Johan Sverdrup partners near development decision
Statoil and its partners in the Johan Sverdrup field will take an investment decision on the development concept early next year.
STAVANGER, Norway – Statoil and its partners in the Johan Sverdrup field will take an investment decision on the development concept early next year.
“We need to make the final clarifications and give the individual companies the opportunity to make a proper consideration,” said Øivind Reinertsen, senior vice president for the Johan Sverdrup field.
Statoil has awarded Aker Solutions a framework contract to provide engineering services, procurement, and management assistance (EPma) for up to 10 years for the development.
This includes front-end engineering design (FEED) work, valued at $105 million, along with the first-phase EPma option.
According to Lundin Petroleum, once the final concept selection decision has been made a further announcement will follow on the development concept, including production capacity at plateau, estimated capital costs, and likely timing of the different development phases.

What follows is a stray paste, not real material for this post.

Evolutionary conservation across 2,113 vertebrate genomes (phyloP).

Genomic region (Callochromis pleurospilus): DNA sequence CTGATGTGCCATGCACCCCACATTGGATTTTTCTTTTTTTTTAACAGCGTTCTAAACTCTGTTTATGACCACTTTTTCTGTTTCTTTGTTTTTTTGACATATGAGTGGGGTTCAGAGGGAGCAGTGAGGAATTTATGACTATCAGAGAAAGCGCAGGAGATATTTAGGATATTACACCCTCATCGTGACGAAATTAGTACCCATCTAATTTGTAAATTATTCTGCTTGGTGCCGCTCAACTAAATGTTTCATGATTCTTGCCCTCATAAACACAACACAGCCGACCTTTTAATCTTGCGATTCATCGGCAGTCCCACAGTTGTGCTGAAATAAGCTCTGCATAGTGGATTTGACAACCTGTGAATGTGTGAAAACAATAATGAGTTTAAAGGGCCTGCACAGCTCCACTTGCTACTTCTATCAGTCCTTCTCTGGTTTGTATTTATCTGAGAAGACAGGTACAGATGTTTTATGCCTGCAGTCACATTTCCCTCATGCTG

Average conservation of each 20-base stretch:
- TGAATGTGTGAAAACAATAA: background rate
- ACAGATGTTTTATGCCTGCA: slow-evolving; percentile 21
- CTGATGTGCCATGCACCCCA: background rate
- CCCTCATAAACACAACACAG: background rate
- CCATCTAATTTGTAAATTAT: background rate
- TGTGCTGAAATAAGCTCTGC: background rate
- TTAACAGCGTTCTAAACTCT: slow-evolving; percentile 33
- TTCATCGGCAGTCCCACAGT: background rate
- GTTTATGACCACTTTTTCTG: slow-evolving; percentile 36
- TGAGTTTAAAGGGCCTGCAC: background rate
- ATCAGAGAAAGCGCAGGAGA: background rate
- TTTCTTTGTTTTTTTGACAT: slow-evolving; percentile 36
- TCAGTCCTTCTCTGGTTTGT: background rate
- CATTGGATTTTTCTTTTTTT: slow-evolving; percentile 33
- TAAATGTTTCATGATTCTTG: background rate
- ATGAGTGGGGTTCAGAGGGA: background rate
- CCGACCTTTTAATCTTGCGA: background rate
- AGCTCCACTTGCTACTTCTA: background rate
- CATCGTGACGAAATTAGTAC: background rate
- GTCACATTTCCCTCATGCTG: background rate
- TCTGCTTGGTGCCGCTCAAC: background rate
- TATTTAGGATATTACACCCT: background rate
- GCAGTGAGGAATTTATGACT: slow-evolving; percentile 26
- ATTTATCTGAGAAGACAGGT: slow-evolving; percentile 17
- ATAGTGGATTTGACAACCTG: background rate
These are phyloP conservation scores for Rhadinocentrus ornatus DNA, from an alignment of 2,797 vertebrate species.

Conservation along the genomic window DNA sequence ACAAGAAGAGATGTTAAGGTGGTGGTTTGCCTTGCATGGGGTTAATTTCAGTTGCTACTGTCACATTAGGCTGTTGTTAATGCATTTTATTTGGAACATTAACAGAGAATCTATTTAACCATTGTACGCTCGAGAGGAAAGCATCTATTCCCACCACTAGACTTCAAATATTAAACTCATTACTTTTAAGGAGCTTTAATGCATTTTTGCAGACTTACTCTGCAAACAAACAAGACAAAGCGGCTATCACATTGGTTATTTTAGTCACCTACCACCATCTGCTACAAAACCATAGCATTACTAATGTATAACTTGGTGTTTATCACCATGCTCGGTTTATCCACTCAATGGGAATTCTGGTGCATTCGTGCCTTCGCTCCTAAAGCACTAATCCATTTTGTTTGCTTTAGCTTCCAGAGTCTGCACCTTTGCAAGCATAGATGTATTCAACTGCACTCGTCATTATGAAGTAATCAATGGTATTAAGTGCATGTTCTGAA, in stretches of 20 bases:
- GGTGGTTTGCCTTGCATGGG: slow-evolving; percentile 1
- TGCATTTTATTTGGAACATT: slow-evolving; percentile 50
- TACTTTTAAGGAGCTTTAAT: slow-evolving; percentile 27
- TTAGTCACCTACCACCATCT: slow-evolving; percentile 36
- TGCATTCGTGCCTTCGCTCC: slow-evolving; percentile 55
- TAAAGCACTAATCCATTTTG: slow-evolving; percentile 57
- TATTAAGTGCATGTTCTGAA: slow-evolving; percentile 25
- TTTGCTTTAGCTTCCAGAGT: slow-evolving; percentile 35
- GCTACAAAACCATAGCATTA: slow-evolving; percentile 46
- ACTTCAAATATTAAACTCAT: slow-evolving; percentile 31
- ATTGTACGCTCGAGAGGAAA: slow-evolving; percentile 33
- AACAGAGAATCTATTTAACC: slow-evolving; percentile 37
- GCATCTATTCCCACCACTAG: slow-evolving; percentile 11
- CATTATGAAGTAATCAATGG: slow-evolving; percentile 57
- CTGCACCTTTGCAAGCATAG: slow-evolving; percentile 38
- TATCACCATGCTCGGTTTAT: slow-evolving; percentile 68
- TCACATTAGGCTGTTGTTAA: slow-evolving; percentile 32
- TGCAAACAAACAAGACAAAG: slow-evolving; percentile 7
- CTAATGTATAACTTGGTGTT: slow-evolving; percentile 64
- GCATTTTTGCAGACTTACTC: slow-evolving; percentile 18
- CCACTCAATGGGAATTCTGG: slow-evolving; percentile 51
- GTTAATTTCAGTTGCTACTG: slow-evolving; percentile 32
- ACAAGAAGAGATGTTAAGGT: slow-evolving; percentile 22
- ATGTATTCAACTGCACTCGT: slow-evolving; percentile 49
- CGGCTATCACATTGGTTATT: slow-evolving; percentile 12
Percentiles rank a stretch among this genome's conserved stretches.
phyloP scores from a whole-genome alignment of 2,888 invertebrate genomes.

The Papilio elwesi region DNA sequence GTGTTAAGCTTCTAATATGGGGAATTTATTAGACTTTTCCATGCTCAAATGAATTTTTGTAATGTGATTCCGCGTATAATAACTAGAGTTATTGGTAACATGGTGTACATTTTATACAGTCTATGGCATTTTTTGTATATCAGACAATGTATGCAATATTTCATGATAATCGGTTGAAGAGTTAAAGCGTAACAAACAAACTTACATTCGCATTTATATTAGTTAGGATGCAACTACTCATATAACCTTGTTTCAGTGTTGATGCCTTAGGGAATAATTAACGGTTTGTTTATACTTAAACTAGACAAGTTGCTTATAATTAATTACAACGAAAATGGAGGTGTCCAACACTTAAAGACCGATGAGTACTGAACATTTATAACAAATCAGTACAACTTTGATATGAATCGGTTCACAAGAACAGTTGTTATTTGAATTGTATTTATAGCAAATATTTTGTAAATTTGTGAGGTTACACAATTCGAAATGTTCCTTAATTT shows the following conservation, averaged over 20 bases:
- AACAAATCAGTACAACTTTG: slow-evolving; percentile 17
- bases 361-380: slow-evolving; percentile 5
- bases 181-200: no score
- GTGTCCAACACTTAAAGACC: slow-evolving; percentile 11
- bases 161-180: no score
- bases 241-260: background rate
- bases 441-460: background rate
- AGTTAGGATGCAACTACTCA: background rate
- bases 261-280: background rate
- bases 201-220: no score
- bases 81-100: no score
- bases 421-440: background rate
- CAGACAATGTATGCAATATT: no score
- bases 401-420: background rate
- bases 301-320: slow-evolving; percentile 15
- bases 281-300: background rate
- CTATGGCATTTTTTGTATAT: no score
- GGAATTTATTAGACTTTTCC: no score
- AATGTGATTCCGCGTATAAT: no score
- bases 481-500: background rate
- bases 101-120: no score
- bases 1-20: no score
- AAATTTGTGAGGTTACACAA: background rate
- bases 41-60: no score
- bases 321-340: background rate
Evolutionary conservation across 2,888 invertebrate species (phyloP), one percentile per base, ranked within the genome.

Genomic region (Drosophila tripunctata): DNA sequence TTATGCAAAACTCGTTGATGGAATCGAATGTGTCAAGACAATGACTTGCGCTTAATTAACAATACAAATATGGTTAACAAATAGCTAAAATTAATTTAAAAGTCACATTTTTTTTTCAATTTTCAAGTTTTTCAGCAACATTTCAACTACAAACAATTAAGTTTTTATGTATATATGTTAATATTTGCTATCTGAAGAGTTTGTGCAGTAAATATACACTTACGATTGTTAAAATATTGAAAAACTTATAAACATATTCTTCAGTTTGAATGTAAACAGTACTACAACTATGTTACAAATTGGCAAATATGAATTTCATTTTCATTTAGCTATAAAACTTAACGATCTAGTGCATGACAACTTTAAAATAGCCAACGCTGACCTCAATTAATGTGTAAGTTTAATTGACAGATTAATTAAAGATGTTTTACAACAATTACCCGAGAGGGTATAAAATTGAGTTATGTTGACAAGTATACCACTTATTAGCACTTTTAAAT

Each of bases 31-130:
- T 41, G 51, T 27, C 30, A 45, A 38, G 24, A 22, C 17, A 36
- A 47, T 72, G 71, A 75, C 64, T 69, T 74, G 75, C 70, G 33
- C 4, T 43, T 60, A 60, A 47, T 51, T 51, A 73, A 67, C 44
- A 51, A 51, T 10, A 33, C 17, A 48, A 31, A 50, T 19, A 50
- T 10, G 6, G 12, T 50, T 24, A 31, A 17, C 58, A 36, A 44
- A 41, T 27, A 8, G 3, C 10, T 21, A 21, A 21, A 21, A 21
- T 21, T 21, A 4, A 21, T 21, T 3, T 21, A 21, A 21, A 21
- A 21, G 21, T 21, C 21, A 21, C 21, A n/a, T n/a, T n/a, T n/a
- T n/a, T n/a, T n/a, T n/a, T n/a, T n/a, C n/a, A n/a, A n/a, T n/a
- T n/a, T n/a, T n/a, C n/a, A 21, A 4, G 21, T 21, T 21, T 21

Statoil says the partners hope to gain approval for the plan for development and operation during the spring 2015 session of the Norwegian Parliament (Stortinget), allowing them to achieve first production at the end of 2019.
Johan Sverdrup, which is still undergoing appraisal, is currently estimated to hold resources of 1.8-2.9 Bboe. It could remain in production through 2050.
The field extends over licenses PL265, 501 and 502 on the Utsira High in the central Norwegian North Sea, 140 km (87 mi) west of Stavanger. Water depth is 110 m (361 ft), with a reservoir depth of 1,900 m (6,233 ft).
Early this year the partners agreed to develop the field in phases, with Phase 1 calling for establishment of a four-platform field center.
They have since recommended transporting the oil via asubsea pipeline to the Mongstad terminal in Hordaland, and to take the gas to the Statpipe subsea trunkline system, onward to the Kårstø processing plant in northern Rogaland.
Partner Det norske understands that the first phase investments could be in the $16.22-21 billion range, including contingencies and estimated future price escalation.